Spanning from the West Side Highway all the way to the East River and from the Southern tip of Manhattan up to Chambers Street, the Financial District bustles with activity throughout the day.  Home to Wall Street, the Freedom Tower, and the oldest standing churches in New York, this center of commerce welcomes the foot traffic of a wide range of people – all pleasantly surprised by the cozy cobblestone streets amongst the glossy skyscrapers.  Historically a commercial hub, the neighborhood is in the midst of a residential transformation, with families and apartment buildings flooding the area.


Accessibility: This commercial hub is a crossroad for all modes of transportation. Thousands of men and women utilize the subway to commute to work daily, as there are 16 stations connecting the 1, 2, 3, 4, 5, 6, A, C, R, W, J, M, and Z trains.  Beyond public transportation, the Brooklyn Bridge is available for motor vehicle, pedestrian, and bicycling commuters.  Ferries are also available to take you to Staten Island and Governors Island.


Lifestyle: True to its name, the Financial District is lively with working professionals from the wee hours of the morning until the evening rush.  On the other hand, evenings and weekends have a much slower pace, and residents are free to enjoy the fresh ocean air.  Jutting out into the East River, Pier 15 is not only alight with tourists, but also locals headerrelaxing in lounge chairs.  Out there, you can soak in the skyline and be reminded of New York City’s commercial might.  Whether you prefer to spend your weekends enjoying the local lunch hotspots, attending services at two of Manhattan’s oldest surviving church buildings, taking a stroll through Battery or City Hall Park, or biking along the Eastern coast of Manhattan, you will find your rhythm in this neighborhood.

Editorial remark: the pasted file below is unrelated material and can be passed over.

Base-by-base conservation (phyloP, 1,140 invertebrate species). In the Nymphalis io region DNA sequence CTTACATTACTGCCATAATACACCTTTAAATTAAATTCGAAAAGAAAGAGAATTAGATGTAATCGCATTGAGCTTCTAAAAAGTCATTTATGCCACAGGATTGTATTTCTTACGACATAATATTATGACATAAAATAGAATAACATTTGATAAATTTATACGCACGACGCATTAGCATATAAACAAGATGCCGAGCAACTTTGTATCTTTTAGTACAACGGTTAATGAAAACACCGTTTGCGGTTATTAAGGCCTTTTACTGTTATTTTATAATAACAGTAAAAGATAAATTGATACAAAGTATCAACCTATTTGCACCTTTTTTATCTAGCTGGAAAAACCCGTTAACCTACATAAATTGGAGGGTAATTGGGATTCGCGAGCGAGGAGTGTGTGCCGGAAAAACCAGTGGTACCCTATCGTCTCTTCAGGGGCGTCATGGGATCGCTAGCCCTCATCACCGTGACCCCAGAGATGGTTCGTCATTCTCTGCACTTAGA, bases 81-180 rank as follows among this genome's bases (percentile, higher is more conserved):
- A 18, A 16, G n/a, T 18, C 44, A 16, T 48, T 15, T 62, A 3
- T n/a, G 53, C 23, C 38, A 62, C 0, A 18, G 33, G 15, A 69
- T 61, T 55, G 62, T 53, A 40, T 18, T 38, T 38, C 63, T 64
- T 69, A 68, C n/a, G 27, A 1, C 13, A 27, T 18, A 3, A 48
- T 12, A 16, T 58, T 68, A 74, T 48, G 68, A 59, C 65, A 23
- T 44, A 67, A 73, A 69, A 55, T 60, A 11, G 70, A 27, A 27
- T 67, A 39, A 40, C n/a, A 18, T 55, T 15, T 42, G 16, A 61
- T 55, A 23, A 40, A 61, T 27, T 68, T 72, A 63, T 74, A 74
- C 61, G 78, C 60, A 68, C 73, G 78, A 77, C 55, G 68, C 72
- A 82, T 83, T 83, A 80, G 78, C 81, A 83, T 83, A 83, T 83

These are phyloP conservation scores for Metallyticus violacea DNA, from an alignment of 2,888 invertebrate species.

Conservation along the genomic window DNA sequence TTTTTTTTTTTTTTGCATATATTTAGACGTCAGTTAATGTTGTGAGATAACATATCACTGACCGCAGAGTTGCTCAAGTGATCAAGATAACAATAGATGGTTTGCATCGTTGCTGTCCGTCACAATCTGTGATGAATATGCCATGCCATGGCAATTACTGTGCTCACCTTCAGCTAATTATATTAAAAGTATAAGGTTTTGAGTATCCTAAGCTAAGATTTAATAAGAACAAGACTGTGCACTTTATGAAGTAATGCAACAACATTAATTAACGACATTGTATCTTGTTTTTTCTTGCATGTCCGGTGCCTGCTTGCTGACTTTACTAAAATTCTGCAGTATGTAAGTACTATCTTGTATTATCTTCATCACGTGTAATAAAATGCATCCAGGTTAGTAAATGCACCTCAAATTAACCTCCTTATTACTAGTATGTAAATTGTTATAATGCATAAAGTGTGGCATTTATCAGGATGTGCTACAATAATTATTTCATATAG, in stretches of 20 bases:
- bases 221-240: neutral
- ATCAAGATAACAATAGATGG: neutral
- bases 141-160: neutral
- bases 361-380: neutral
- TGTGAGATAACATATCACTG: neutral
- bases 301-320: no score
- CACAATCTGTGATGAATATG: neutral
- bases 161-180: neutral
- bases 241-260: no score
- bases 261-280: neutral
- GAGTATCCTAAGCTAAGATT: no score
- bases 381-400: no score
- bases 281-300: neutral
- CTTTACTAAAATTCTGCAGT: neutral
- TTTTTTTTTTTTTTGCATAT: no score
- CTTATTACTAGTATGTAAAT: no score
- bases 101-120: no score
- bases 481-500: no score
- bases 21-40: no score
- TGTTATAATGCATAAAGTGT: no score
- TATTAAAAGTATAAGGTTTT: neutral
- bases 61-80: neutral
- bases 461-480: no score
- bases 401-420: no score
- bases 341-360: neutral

Restaurants and Bars: Abundant with upscale steakhouses and seafood cocktail lounges, this district’s restaurant scene was designed for shmoozing.  However, amongst the posh eateries are restaurants of a variety of cuisines.  As most blocks cater to residential or office buildings, there are not too many hot nightlife spots, but Stone Street is one exception.  This street remains lively from the afternoon late into the evening.  With a historic air, there are taverns and restaurants perched on cobblestone streets.  Nearby is Fraunces Tavern, where George Washington bid farewell to his troops.  


Cost of living:  In the past decade, developers have been converting old office spaces into luxury apartments.   While the average rental price of a one bedroom apartment is $4,000, you could be one of the 84% of residents who claim they live in the area for the quality of their apartment.  In 2014, the median sales price exceeded $1 million.  The area is being built up, thereby shedding its reputation as a less expensive living alternative.